Yes, I’m looking at you.
Election Day is drawing ever nearer. But why vote? What if you aren’t in love with one of the candidates? Is staying at home really that bad? Well, let’s discuss!
Voting is how you put your beliefs in to action. By voting, you elect representatives that reflect your beliefs and can legislate based upon them. If you want someone who represents your beliefs fully, then run for office yourself — otherwise, pick the closest match. A 95% match-up in core values will be far more successful at making the world a better place as you view it than a 10% match-up would.
But what if you support someone other than Barack Obama or Mitt Romney for the office of President? Well, let’s face the reality of the situation: America has a two-party system. No matter how much you want that to change, the truth of the matter is simple: either Mitt Romney or Barack Obama will be President of the United States. Should we have more parties running? Yes, absolutely, but voting for a third-party candidate at the national level — even symbolically — really is just a waste of a vote.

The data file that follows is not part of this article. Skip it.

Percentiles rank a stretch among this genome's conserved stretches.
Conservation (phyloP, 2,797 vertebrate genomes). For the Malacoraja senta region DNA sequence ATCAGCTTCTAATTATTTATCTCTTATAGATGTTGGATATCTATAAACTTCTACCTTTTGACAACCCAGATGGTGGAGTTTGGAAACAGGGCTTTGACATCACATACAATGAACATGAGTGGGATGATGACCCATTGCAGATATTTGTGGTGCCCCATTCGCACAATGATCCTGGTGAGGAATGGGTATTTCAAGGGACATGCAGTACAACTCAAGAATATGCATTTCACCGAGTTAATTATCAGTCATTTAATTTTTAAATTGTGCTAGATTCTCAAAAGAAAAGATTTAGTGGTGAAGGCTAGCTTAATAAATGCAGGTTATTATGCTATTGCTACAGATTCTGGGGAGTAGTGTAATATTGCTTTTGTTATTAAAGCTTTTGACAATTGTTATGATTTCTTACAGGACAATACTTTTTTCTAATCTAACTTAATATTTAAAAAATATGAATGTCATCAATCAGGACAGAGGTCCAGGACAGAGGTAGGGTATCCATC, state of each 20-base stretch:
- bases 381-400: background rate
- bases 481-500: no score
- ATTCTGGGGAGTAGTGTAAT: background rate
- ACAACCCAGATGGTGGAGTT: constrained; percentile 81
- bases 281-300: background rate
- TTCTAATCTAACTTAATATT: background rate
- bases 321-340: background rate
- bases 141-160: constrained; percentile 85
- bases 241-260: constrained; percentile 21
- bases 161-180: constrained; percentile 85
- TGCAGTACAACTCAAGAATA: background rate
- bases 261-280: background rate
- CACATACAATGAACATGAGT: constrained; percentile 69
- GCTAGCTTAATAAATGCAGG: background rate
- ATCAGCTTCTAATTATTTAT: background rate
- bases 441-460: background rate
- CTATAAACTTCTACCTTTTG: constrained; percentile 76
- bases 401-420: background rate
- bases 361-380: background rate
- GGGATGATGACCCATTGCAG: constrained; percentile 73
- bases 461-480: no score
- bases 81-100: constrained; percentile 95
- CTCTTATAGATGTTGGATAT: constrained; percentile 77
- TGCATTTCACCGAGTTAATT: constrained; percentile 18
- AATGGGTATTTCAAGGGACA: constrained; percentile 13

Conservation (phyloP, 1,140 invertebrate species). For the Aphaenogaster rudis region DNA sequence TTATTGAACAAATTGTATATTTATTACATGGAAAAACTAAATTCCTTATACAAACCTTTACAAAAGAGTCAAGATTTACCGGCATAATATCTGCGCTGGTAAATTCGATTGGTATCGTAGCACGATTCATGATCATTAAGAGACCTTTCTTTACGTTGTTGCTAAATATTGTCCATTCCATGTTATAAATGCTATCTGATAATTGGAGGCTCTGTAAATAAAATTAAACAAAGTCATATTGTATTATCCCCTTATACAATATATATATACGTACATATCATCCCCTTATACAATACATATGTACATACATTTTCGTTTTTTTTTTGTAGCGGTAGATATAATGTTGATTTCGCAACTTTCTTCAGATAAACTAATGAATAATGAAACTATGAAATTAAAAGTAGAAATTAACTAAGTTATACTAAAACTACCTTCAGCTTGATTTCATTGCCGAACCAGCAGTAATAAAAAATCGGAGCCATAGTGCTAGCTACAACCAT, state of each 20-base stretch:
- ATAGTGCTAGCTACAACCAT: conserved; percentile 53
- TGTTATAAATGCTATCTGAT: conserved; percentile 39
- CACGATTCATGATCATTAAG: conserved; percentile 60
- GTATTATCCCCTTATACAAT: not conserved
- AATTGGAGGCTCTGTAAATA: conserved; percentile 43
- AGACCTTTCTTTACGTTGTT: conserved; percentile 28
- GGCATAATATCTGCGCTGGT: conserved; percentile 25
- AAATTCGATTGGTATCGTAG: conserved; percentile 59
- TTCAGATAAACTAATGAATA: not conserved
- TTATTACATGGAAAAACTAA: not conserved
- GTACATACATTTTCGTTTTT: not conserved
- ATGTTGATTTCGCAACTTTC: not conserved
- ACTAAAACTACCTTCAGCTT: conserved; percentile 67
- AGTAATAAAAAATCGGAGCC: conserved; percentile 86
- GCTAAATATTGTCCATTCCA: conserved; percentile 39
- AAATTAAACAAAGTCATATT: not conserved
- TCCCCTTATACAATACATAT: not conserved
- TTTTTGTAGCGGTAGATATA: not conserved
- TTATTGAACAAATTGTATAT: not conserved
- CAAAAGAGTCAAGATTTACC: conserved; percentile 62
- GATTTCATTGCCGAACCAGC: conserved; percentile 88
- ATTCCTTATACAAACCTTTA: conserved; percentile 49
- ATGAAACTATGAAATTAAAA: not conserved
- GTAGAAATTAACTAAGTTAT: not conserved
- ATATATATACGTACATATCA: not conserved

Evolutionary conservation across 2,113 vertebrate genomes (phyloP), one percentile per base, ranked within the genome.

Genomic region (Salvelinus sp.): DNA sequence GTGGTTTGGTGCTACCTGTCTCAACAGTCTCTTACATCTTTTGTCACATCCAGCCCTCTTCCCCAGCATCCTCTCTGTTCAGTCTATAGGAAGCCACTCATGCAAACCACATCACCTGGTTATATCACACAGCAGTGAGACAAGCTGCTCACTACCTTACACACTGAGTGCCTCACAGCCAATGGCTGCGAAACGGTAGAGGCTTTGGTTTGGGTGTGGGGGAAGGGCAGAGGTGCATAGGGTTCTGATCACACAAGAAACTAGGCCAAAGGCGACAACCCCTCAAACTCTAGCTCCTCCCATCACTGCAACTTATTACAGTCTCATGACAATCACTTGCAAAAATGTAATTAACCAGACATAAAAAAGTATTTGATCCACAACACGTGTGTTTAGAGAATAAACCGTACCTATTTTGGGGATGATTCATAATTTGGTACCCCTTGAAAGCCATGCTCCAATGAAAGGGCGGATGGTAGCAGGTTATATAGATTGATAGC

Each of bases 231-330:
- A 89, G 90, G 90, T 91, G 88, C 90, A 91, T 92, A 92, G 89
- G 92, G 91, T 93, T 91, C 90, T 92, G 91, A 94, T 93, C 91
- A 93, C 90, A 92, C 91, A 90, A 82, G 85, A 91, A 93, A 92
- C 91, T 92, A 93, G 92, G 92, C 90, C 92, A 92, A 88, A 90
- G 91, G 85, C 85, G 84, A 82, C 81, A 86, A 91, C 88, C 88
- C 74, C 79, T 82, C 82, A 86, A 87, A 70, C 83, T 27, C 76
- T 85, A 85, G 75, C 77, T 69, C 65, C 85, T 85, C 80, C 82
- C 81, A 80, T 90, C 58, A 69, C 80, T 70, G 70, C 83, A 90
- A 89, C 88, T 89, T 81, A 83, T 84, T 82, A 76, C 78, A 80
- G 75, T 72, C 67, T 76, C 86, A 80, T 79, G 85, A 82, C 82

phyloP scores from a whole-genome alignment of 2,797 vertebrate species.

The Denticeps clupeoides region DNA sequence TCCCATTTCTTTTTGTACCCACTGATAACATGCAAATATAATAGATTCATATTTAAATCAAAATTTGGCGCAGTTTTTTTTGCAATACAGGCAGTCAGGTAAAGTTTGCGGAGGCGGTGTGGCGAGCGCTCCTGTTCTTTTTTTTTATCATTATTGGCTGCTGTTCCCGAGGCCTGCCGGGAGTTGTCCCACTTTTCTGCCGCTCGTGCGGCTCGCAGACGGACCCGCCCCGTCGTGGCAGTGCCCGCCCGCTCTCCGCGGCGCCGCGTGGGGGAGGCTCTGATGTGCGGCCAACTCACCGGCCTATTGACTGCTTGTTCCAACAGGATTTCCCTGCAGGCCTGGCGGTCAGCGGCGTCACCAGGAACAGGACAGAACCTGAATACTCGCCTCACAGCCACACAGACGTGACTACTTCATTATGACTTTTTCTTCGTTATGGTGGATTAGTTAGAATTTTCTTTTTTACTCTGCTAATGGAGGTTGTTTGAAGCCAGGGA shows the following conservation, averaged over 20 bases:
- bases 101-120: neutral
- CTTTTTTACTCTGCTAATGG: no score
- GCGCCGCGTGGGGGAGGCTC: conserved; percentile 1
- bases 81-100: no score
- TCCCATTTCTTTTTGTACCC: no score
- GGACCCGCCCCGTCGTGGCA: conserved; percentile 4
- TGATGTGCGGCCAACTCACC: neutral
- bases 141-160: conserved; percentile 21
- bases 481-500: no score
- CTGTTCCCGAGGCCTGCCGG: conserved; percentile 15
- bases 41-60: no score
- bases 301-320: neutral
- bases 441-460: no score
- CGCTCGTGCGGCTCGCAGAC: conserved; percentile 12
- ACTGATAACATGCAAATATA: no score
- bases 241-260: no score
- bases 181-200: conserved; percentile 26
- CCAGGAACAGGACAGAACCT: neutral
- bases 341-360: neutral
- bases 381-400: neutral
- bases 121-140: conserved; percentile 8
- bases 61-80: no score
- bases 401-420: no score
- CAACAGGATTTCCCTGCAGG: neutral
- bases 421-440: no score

If you’d like to support third-parties, you have to do it at a grassroots level. First, elect local third-party candidates with success, then elect state third-party candidates, and then you can look at the national level. It has to be a change from the bottom up and that is the only way to truly alter the system in that way.
And what if you choose to stay at home? Well, really, that’s a form of voting, too. However, by doing that, you’re allowing others to decide how the world is run while silencing yourself. As David Foster Wallace put it: “In reality, there is no such thing as not voting: you either vote by voting, or you vote by staying home and tacitly doubling the value of some Diehard’s vote.”